OPINION: Don’t blame parents for not talking to kids about sex and sexuality


OPINION: Don’t blame parents for not talking to kids about sex and sexuality

By Alvin Mwangi

Kenya is in a state of lockdown and schools closed, children are at home once again with the parents. What is the role of parents in ensuring safety of their kids from strangers in online, physical and institutions like the church where we have seen and heard religious leaders prey on their own “flock”

In last year’s lockdown we saw a drastic increase in cases around sexual and gender based violence, increase in rape and defilement resulting to increase in HIV infections and teen pregnancies.

Parents, guardians should stop burying their heads and have solutions to issues affecting their children. the adolescents and young people in Kenya are and will continue to face several issues amidst this covid-19 pandemic lockdown.

Some of the social, reproductive and health issues that young people in Kenya are facing include little or no access to free range and affordable contraceptive information and services such as condoms; high rates of adolescents and teenage pregnancy; lack of information on menstruation health management (MHM); lack of education on sex and sexuality; no access to safe abortion for sexual violence survivors or post abortion care; drug and substance abuse; HIV/AIDs, sexually transmitted infections (STIs), unavailable ante-natal care (ANC) services, harmful practices like female genital mutilation (FGM) and child marriage as wells as sexual and gender based violence (SGBV) including child abuse.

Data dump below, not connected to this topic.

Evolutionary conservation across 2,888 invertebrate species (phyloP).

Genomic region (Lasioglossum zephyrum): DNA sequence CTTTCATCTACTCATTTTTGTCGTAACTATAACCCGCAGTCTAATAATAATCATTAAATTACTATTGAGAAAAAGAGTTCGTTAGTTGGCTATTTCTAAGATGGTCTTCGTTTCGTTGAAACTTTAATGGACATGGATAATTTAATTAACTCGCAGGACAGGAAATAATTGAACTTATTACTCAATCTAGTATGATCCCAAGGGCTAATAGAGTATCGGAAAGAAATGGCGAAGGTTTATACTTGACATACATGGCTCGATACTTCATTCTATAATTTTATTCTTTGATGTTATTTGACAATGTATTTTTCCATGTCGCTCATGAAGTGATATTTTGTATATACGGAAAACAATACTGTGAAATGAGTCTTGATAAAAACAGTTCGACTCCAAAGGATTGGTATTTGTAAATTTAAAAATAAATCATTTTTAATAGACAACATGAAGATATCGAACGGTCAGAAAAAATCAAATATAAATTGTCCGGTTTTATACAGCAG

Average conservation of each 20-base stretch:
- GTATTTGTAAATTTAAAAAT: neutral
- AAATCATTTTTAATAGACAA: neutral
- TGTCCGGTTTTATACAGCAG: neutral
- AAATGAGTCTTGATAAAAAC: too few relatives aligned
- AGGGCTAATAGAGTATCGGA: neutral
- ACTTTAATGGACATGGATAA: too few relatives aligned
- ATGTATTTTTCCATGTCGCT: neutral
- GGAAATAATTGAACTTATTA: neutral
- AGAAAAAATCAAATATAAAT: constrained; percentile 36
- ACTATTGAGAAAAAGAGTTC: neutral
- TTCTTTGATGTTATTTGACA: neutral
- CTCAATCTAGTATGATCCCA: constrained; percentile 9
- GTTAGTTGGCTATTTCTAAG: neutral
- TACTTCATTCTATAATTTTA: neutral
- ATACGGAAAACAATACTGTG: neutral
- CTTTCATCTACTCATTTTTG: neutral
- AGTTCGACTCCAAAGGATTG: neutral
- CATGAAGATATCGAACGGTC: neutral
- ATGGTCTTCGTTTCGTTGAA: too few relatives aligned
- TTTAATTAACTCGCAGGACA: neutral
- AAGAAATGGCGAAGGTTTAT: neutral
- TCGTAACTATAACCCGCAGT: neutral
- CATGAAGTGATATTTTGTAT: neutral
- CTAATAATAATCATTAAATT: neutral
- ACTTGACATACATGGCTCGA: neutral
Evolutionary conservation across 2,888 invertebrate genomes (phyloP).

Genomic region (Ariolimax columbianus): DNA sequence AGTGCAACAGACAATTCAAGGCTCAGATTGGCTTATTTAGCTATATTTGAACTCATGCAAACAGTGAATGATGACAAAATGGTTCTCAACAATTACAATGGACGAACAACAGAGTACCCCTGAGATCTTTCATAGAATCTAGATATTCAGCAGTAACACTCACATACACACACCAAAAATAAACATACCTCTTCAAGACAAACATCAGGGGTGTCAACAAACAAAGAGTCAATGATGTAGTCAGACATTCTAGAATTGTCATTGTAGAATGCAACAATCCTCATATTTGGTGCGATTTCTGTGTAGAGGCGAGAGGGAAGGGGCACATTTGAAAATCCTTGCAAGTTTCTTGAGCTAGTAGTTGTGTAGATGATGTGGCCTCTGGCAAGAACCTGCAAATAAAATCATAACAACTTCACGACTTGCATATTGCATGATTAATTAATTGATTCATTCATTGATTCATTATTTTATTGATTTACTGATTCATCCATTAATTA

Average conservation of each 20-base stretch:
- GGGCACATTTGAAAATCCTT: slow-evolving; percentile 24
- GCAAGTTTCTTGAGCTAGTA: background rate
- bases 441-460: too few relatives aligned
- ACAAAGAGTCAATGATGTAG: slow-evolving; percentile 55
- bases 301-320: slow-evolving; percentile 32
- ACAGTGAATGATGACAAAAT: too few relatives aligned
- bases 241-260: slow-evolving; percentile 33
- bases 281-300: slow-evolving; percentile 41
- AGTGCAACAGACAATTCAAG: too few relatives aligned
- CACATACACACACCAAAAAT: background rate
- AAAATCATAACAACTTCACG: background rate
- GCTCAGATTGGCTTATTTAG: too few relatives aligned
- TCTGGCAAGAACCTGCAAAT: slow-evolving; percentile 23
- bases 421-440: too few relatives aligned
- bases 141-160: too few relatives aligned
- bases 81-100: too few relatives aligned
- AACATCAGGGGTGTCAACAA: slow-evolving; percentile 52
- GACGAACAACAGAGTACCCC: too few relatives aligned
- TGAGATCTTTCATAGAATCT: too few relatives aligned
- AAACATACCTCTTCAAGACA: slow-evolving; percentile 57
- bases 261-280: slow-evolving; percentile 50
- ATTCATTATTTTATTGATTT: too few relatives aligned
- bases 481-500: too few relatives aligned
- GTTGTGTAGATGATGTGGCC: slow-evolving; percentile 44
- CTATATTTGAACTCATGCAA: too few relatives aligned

Some parents have lost touch with their children, leaving them to the full care of house managers among other guardians.

I choose not to blame or shame parents. they probably don’t have factual information and anyone would hate to be condemned or even judged by a parent on something they are unsure of, some are also shy to speak to us as they bury their heads on the thought of their kids are having sex. let us remember that sexual debut is slowly going down, such that you find kids at the age of 9, 10 have started engaging in sex.

The community at large is not conducive for the adolescents and young people; we have seen how religious leaders like pastors condemn and judge their own “flock”, Religious leaders should start helping otherwise the flock will continue to reduce. we should also stop discriminating young mothers, they deserve love and hope – they need support and continuous access of social, health and economic support.

We are in lockdown again. We have seen parents develop opposition to information around contraceptives, while their children are using some of them like condoms to prevent STIs, HIV and pregnancy.

We need to empower parents through community structures and institutions like the sub-county based unit on health that have youth experts who are able to speak on issues around sexual reproductive health and rights issues like access to contraceptives, access to information on sex amongst other issues to avert the increase of some of these issues like adolescent and teen pregnancies, defilement among many others.

Alvin Mwangi is a Sexual Reproductive Health and Rights (SRHR) advocate in Nairobi Twitter: @alvinmwangi254

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